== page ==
Monday, February 10, 2014

Kids We've Known

During our years of working with children at risk in Brazil, Felipe and I have met and worked with all kinds of kids with all kinds of stories.

We've known:
Teenage boys involved in drug trafficking.
Kids addicted to drugs.
Kids who have parents addicted to drugs and/or alcohol.
A girl who dropped out of school and ran away to live with her drug trafficker boyfriend. 
Kids with HIV.  
Kids who have parents with HIV.
Kids who have lost their fathers to sudden death. 
Kids who have never even met their fathers, and have no father figure in their lives.
Kids who live in poverty, in terrible living conditions, in fear, in lack...


We've known: 
Kids who have suffered abuse.
Young pregnant girls.
Kids who barely know how to read and write.
Kids living on the streets.
Kids living in shelters.
Kids who have run away from shelters.
Kids who have dropped out of school.
And the list goes on...

 So many valuable, precious children with so much potential and beauty, yet they face such difficult realities. 

But something that really hits my heart hard. It seems just too much to take in, is this...
We've also known kids who have died.

Death is a harsh and common reality in the slums and streets of Brazil, and death comes knocking even on the doors of children. 

A boy who was a part of my group back in 2009 was hit and killed by the yellow bus that transports people through the narrow slum streets.  




A teenage boy that Felipe knew, who lived just behind the Lighthouse, was shot in a nearby alleyway for his involvement in drug trafficking.

Then, this past November we received tragic news about a boy, named Pedro, who was once in Felipe's boys group at the Lighthouse.  He was murdered in another slum, where he was living with his mother. (Pedro's father still lives on the road behind the Lighthouse.)  It is rumored that Pedro knew information about something he shouldn't have and then told others about it. Snitches get killed in the slum. You don't tell on anyone, especially not on dangerous people.

This particular boy was special to us. We had even taken him on a special outing to see Toy Story 3 in the theaters when Sophia was a newborn.  Pedro and his siblings were often at the Lighthouse participating in the various programs.  His little sister was a part of my girls group back in 2008. I wrote about her and their troubled home back then here.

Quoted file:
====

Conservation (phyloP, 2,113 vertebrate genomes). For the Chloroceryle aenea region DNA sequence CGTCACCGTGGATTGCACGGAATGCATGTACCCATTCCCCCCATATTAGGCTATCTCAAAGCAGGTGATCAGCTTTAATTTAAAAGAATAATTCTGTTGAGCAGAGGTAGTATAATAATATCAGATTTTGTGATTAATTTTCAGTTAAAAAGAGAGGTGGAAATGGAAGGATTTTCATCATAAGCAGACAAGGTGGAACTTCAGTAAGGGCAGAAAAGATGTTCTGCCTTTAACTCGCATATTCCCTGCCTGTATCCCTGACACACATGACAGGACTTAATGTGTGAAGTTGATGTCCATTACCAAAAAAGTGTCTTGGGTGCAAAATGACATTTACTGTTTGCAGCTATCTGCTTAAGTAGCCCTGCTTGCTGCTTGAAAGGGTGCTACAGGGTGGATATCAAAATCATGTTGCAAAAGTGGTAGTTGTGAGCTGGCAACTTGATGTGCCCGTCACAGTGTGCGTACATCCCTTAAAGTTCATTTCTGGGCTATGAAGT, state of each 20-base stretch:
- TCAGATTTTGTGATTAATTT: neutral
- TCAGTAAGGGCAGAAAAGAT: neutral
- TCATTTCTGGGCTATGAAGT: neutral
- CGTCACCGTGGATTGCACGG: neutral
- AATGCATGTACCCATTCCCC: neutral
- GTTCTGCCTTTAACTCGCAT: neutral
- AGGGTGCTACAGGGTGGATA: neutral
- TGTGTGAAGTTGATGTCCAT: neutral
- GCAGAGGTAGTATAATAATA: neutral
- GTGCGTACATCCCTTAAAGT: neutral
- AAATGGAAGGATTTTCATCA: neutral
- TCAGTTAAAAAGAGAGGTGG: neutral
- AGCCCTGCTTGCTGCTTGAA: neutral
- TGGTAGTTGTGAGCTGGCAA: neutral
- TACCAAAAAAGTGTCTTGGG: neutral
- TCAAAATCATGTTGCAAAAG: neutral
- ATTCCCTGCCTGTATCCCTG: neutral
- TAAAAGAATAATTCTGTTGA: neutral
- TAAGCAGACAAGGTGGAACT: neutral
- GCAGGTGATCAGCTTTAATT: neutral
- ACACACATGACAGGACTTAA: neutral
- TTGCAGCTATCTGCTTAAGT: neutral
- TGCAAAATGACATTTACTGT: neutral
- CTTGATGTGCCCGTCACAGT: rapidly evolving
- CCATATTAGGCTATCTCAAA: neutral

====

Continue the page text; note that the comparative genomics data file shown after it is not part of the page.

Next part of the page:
At the Lighthouse in 2010 - Pedro flying kites with his friend Gideon (the son of a missionary couple).


In 2010 things were really rough at Pedro's home so we helped place him in a YWAM boys shelter, where he unfortunately ran away.  

I wonder... 
Would Pedro still be alive today if he would have made better choices?
What if he would have stayed at the shelter? 
Where would he be today?
Would he be alive?

I cried when I heard about Pedro's death. It's still so unbelievable to me. However, the memory of his big, bright smile will always be with me.  Pedro's death is a sad reminder of the reality of life for children and teens living in the slums of Brazil.  

For me personally, when I think of Pedro's death, I am deeply saddened, and then I am also very stirred and uncomfortably challenged to do all that is within me to prevent the deaths of other kids and teenagers.  His death becomes a driving force to reach out, to dream, to do something to make a difference in the lives of precious kids (just like Pedro) living in the slums of Brazil. 



One reason why...  
This is just one reason why we want to start a new work in Sao Paulo, where there are many slums and few people reaching out to impact kids and families living in slums. Our hearts long to "rescue those being led away to death"  and "hold back those staggering toward slaughter" (Prov. 24:11).  We want to introduce these precious ones to an amazing and loving God who gives life and life more abundantly! 

To end on a hopeful note,  I must say that in our years of ministry we've also known:

Kids hungry to know God and follow Him.
Kids who show kindness to those around them. 
Kids with a mom and dad present at home.
Kids who said, "no" to working with drug trafficking.  Today some of these boys are now young men working honest jobs. 
Kids who attend school, even though their parents never finished.
Kids who dream for a better future.
Kids, who against all odds, are making their way in a world where they don't have a lot going for them.



May God continue to challenge and lead us as we plan for our future project.
And please pray for the literally millions of children living in the slums, the poor communities, and even on the streets of Brazil.  
There is a great hope for these precious ones!

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